38. Requena-Mullor, J.M.; Quintas-Soriano, C.; Brandt, J.; Cabello, J.; Castro, A.J. Modeling how land use legacy affects the provision of ecosystem services in Mediterranean southern Spain. Environ. Res. Lett. 2018, 13, 114008. [Google Scholar] [CrossRef] [Green Version]
  39. Rodríguez-Caballero, E.; Castro, A.J.; Chamizo, S.; Quintas-Soriano, C.; Garcia-Llorente, M.; Cantón, Y.; Weber, B. Ecosystem services provided by biocrusts: From ecosystem functions to social values. J. Arid Environ. 2018, 159, 45–53. [Google Scholar] [CrossRef]
  40. Folke, C. Socio-economic dependence on the life-supporting environment. In Linking the Natural Environment and the Economy: Essays from the Eco-Eco Group, 1st ed.; Folke, C., Kaberger, T., Eds.; Kluwer Academic: Dordrecht, The Netherlands, 1991; Volume 1, p. 308. [Google Scholar]
  41. Folke, C.; Hahn, T.; Olsson, P.; Norberg, J. Adaptive governance of social-ecological systems. Ann. Rev. Environ. Resour. 2005, 30, 441–473. [Google Scholar] [CrossRef]
  42. Folke, C.; Biggs, R.; Norstrom, A.V.; Reyers, B.; Rockstrom, J. Social-ecological resilience and biosphere-based sustainability science. Ecol. Soc. 2016, 21, 41. [Google Scholar] [CrossRef]
  43. World Commission on Environment and Development (WCED). Our Common Future; World Commission on Environment and Development Oxford University Press: Oxford, UK, 1987. [Google Scholar]
  44. Steffen, W.; Richardson, K.; Rockström, J.; Cornell, S.; Fetzer, I.; Bennett, E.; Biggs, R.; Carpenter, S.; de Vries, W.; de Wit, C.; et al. Planetary boundaries: Guiding human development on a changing planet. Science 2015, 347, 1259855. [Google Scholar] [CrossRef] [PubMed] [Green Version]
  45. Ostrom, E. A general framework for analyzing sustainability of social-ecological systems. Science 2009, 325, 419–422. [Google Scholar] [CrossRef]
  46. Munda, G. Social Multi-Criteria Evaluation for a Sustainable Economy; Springer: Berlin/Heidelberg, Germany, 2008; ISBN 978-3-540-73703-2. [Google Scholar]
  47. Van der Linden, B.; Freeman, R.E. Profit and other values: Thick evaluation in decision making. Bus. Ethics Q. 2017, 27, 353–379. [Google Scholar] [CrossRef]
  48. Knierim, A.; Laschewski, L.; Boyarintseva, O. Inter and transdiciplinary in bioeconomy. In Bioeconomy, Shaping the Transition to a Sustainable, Biobased Economy; Lewandosky, I., Ed.; Springer: Stuttgart, Germany, 2018; pp. 39–72. [Google Scholar]
  49. Lang, D.J.; Wiek, A.; Bergmann, M.; Stauffacher, M.; Martens, P.; Moll, P.; Swilling, M.; Thomas, C.J. Transdisciplinary research in sustainability science: Practice, principles, and challenges. Sustain. Sci. 2012, 7, 25–43. [Google Scholar] [CrossRef]
  50. Angelstam, P.; Andersson, K.; Annerstedt, M.; Axelsson, R.; Elbakidze, M.; Garrido, P.; Grahn, P.; Jönsson, K.I.; Pedersen, S.; Schlyter, P.; et al. Solving problems in social-ecological systems: Definition, practice and barriers of transdisciplinary research. Ambio 2012, 42, 254–265. [Google Scholar] [CrossRef]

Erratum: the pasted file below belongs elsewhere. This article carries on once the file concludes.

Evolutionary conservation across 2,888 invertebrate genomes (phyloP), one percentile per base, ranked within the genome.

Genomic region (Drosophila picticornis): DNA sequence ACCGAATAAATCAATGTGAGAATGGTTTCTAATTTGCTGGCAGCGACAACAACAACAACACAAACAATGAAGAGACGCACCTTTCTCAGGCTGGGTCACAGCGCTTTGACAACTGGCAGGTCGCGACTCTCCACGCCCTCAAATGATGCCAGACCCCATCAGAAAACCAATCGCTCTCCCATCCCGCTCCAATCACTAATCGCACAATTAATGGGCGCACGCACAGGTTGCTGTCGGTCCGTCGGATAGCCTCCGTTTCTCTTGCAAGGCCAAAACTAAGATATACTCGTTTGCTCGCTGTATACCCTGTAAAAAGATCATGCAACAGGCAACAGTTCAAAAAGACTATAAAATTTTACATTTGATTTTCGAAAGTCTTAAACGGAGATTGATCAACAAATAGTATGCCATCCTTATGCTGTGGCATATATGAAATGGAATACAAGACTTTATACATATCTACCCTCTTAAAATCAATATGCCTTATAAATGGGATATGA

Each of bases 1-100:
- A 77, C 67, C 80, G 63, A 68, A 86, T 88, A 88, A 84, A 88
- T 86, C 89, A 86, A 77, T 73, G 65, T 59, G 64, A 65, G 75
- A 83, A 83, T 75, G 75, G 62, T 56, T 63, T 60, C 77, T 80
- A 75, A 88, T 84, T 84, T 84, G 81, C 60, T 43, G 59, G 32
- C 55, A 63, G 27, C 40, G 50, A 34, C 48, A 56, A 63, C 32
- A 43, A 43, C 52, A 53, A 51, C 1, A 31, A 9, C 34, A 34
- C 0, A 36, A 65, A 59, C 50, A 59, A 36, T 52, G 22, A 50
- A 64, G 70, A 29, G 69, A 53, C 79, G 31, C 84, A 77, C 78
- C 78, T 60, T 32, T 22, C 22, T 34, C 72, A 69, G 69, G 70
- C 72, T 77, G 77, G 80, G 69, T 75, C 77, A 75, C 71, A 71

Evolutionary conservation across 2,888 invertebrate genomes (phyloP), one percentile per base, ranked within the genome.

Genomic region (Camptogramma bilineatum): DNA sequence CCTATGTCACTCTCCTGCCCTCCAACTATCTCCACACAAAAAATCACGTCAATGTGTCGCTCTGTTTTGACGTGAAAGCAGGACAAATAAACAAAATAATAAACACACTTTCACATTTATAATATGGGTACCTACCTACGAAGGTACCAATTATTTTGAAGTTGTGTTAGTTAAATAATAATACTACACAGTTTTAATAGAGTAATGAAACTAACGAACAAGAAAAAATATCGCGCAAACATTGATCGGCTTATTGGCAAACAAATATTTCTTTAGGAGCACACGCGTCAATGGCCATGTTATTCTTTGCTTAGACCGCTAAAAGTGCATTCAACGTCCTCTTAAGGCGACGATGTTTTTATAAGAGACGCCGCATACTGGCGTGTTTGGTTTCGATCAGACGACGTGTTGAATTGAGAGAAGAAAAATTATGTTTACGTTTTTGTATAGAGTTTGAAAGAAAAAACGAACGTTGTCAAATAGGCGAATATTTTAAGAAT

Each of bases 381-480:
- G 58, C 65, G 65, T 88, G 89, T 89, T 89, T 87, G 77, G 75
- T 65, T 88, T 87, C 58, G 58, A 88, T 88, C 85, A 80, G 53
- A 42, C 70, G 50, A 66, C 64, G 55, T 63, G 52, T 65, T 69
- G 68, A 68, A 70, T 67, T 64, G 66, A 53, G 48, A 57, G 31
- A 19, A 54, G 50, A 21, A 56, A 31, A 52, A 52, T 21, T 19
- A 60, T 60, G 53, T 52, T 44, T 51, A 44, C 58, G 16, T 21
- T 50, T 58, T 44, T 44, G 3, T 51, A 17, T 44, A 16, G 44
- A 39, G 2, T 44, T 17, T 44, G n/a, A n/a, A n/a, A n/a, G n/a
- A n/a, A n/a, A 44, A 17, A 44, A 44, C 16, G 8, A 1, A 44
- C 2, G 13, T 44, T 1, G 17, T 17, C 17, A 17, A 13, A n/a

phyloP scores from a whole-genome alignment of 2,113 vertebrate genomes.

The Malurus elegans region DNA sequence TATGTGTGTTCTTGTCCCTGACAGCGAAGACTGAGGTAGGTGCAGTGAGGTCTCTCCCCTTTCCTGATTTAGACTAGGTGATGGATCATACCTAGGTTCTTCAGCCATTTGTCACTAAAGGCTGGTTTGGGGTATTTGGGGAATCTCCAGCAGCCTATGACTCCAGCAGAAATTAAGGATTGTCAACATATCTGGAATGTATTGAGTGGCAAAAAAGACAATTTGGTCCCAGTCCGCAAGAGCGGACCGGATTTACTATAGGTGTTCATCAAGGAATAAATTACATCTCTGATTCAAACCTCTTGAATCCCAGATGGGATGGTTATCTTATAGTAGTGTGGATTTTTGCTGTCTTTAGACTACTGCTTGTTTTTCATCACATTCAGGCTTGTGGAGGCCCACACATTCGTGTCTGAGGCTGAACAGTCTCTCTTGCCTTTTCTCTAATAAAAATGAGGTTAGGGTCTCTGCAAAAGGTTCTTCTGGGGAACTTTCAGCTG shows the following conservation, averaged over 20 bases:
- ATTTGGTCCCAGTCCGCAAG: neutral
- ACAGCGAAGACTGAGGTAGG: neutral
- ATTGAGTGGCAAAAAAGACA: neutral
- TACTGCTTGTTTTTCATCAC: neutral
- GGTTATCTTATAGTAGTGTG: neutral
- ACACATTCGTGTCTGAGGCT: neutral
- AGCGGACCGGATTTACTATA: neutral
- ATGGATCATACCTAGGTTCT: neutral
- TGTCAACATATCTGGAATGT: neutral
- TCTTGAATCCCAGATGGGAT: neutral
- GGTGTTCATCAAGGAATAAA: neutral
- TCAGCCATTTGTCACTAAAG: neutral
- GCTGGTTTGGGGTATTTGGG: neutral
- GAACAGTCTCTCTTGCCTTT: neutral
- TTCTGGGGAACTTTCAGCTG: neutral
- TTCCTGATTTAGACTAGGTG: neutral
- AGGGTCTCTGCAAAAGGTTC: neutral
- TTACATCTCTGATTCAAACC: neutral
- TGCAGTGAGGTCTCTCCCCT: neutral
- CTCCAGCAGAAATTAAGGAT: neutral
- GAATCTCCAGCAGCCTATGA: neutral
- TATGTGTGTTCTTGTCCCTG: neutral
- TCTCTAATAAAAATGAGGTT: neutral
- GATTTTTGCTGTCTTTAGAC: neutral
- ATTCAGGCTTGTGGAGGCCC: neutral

51. Cernadas, E. Cuartas Jornadas de la Asociación Argentino Uruguaya de Economía Ecológica, Libro de Documentos Completos; Asociación Argentino-Uruguaya de Economía Ecológica (ASAUEE): Buenos Aires, Argentina, 2009; ISBN 978-987-22038-4-9. [Google Scholar]
  52. Tàbara, J.D.; Chabay, I. Coupling human information and knowledge systems with social–ecological systems change: Reframing research, education, and policy for sustainability. Environ. Sci. Policy 2013, 28, 71–81. [Google Scholar] [CrossRef]
  53. Weichselgartner, J.; Kasperson, R. Barriers in the science-policy-practice interface: Toward a knowledge-action-system in global environmental change research. Global Environ. Chang. 2010, 20, 266–277. [Google Scholar] [CrossRef] [Green Version]
  54. Hegger, D.; Lamers, M.; van Zeijl-Rozema, A.; Dieperink, C. Conceptualising joint knowledge production in regional climate change adaptation projects: Success conditions and levers for action. Environ. Sci. Policy 2012, 18, 52–65. [Google Scholar] [CrossRef]
  55. Cash, D.W.; Clark, W.C.; Alcock, F.; Dickson, N.M.; Eckley, N.; Guston, D.H.; Mitchell, R.B. Knowledge systems for sustainable development. Proc. Natl. Acad. Sci. USA 2003, 100, 8086–8091. [Google Scholar] [CrossRef] [PubMed] [Green Version]
  56. Funtowicz, S.; Ravetz, R. Science for the post-normal age. Futures 1993, 25, 739–755. [Google Scholar] [CrossRef]
  57. Mostert, E.; Pahl-wostl, C.; Rees, Y.; Searle, B.; Tàbara, D.; Tippett, J. Social learning in European river-basin management: Barriers and fostering mechanisms from 10 river basins. Ecol. Soc. 2007, 12, 19. [Google Scholar] [CrossRef]
  58. Schneider, F.; Ledermann, T.; Rist, S.; Fry, P. Social learning processes in Swiss soil protection—The “from farmer-to farmer” project. Hum. Ecol. 2009, 37, 475–489. [Google Scholar] [CrossRef]
  59. Lee, E.; Krasny, M.E. The role of social learning for social-ecological systems in Korean village groves restoration. Ecol. Soc. 2015, 20, 42. [Google Scholar] [CrossRef]
  60. Wenger, E.; McDermott, R.; Snyder, W. Cultivating Communities of Practice: A Guide to Managing Knowledge; Harvard Business School Press: Boston, MA, USA, 2002. [Google Scholar]
  61. Abu-Laban, B. The reputational approach in the study of community power: A critical evaluation. Pac. Sociol. Rev. 1965, 8, 35–42. [Google Scholar] [CrossRef]
  62. Hering, J.G. Do we need ‘more research’ or better implementation through knowledge brokering? Sustain. Sci. 2016, 11, 363–369. [Google Scholar] [CrossRef]
  63. Lemos, M.; Agrawal, A. Environmental Governance. Ann. Rev. Environ. Resour. 2008, 31, 297–325. [Google Scholar] [CrossRef]
  64. Fernández-Santillán, J. Public value, governance and third way. Convergencia 2018. [Google Scholar] [CrossRef]